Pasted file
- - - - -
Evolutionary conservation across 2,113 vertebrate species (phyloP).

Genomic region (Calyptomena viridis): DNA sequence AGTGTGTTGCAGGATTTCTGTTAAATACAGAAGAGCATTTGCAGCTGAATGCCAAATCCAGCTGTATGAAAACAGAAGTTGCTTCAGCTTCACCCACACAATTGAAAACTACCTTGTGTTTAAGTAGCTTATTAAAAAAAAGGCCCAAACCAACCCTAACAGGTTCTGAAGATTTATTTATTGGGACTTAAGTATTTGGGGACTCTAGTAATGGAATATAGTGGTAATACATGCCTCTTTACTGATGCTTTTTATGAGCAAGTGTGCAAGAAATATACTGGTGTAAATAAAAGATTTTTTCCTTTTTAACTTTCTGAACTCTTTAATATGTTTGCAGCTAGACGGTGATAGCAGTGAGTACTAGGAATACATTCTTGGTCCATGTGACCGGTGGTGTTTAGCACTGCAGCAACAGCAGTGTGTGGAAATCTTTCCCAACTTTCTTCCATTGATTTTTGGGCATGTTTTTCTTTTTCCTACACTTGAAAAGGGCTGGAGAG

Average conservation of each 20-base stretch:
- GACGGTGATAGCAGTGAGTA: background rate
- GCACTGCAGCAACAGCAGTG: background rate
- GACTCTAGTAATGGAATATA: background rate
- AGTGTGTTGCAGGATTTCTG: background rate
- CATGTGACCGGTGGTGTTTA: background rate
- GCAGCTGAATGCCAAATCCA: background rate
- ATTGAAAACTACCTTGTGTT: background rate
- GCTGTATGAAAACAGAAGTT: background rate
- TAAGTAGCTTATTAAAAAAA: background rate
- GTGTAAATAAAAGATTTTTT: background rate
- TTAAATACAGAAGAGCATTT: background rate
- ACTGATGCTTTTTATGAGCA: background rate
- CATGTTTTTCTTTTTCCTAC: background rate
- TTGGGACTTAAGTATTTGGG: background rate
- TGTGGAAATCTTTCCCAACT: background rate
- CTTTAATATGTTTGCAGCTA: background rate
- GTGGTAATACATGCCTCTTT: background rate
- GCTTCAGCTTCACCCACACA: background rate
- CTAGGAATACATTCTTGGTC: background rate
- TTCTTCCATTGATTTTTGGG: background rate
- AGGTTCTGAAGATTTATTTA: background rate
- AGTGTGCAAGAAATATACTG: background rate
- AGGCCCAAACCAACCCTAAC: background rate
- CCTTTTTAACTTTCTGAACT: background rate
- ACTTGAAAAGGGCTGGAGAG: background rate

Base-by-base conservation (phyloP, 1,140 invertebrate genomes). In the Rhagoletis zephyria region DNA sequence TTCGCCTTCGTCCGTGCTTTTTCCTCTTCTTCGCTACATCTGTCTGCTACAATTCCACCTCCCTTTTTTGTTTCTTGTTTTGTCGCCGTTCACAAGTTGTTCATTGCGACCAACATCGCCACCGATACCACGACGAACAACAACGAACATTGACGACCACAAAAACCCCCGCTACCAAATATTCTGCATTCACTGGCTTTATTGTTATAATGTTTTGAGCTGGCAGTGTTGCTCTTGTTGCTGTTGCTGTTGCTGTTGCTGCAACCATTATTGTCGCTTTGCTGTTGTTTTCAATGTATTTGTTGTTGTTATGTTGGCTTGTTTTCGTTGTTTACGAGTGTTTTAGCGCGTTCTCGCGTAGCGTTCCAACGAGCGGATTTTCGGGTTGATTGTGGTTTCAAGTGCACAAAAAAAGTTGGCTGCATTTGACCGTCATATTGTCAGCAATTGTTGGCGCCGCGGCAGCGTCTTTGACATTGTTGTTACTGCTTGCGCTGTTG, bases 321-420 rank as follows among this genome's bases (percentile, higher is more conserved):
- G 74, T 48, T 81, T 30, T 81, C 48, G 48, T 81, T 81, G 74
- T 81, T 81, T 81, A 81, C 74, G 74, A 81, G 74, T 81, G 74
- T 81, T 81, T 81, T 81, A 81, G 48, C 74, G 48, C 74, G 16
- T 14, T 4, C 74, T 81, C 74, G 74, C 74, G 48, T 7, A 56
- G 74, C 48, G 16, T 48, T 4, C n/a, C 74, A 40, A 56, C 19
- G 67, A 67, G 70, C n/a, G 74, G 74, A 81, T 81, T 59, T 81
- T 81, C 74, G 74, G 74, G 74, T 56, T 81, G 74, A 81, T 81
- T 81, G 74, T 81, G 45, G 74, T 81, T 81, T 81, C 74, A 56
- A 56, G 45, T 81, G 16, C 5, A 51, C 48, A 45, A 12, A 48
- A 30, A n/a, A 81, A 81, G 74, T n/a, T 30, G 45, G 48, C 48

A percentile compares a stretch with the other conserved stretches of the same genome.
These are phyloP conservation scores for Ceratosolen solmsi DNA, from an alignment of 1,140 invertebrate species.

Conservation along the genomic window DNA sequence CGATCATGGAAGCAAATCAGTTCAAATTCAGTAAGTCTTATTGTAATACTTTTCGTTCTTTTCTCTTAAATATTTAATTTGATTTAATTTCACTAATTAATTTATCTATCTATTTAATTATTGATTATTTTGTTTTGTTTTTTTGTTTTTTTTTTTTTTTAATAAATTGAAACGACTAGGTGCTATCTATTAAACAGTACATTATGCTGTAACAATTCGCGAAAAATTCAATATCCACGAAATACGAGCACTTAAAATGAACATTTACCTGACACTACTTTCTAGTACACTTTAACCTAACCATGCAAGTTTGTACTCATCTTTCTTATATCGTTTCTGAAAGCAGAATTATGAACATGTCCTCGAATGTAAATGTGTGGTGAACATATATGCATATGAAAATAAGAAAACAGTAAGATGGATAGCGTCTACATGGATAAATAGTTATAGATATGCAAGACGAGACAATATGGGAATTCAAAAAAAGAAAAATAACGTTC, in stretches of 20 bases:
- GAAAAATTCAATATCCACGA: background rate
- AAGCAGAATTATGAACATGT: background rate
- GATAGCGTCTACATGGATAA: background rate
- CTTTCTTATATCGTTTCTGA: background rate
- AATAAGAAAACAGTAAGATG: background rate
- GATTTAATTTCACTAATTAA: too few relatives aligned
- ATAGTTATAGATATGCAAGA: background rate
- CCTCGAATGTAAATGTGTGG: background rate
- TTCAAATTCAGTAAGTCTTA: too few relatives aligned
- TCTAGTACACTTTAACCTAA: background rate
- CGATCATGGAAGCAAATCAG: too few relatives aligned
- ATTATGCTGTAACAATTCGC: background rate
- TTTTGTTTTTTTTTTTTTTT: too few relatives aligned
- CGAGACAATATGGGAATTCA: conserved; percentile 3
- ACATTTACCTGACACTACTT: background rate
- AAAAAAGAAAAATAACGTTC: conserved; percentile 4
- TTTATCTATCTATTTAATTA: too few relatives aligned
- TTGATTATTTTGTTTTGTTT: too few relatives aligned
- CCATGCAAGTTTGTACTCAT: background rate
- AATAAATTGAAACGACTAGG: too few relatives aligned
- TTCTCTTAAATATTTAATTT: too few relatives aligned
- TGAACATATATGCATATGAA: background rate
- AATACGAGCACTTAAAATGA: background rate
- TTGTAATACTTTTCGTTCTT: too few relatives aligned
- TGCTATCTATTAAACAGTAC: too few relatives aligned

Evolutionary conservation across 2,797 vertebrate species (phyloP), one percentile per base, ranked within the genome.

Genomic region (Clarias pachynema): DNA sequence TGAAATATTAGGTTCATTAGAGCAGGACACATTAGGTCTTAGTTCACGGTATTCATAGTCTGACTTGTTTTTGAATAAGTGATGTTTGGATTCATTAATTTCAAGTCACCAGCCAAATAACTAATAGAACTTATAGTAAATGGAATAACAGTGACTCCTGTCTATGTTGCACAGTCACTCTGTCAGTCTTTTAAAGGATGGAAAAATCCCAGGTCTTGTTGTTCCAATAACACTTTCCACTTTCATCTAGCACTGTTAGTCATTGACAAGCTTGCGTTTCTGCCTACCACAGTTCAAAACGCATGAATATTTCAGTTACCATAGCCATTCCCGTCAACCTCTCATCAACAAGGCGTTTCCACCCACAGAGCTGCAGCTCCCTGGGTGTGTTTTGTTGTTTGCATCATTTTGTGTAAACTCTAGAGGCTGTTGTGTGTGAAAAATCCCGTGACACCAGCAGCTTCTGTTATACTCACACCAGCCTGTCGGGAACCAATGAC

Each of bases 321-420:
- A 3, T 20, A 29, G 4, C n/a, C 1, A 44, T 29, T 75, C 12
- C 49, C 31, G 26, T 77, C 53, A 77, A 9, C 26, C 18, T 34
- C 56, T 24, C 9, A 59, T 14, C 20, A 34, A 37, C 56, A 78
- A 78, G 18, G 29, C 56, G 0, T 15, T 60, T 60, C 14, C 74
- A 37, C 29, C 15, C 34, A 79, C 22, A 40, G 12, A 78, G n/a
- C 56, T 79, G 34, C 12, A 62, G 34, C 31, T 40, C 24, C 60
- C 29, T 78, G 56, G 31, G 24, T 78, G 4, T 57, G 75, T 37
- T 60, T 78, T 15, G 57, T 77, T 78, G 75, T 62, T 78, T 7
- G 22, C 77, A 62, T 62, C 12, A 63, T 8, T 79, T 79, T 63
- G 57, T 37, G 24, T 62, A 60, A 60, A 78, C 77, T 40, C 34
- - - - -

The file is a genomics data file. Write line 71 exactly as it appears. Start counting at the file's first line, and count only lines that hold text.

- A 3, T 20, A 29, G 4, C n/a, C 1, A 44, T 29, T 75, C 12